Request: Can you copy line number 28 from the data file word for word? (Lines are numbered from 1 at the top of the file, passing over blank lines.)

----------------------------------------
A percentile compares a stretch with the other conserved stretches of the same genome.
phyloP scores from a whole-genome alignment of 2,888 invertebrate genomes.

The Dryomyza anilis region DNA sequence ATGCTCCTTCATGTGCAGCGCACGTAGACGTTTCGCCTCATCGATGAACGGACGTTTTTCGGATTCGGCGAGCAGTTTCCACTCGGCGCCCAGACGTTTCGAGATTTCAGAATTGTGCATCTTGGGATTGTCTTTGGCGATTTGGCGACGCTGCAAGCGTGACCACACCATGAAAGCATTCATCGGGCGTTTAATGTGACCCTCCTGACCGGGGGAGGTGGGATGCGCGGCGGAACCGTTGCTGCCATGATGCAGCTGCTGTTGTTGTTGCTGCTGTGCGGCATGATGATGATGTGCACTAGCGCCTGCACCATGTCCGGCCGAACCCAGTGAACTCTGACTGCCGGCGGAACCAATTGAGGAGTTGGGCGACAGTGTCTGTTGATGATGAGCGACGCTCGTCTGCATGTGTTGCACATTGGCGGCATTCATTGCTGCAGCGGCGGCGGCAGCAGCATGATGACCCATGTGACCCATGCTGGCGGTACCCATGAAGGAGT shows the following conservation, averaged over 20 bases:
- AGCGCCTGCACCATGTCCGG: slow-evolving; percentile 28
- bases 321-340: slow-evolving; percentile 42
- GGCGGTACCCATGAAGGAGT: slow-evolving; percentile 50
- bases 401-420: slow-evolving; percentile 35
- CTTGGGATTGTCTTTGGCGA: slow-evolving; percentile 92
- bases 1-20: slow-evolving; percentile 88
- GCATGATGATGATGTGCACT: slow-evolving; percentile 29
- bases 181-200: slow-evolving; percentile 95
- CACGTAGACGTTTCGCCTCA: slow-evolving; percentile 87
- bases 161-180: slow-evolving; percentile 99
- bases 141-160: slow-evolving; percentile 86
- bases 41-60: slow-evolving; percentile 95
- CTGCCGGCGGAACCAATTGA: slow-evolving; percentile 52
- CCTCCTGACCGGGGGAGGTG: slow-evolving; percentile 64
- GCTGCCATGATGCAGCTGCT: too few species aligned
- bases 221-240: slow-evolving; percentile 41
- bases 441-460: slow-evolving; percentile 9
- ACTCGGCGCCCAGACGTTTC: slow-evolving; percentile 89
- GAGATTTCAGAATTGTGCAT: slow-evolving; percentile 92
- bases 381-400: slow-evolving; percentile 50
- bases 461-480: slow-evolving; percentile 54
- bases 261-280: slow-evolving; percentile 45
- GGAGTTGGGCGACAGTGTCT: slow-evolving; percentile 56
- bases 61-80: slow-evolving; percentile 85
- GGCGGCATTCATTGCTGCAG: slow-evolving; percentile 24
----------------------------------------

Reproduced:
- GGCGGCATTCATTGCTGCAG: slow-evolving; percentile 24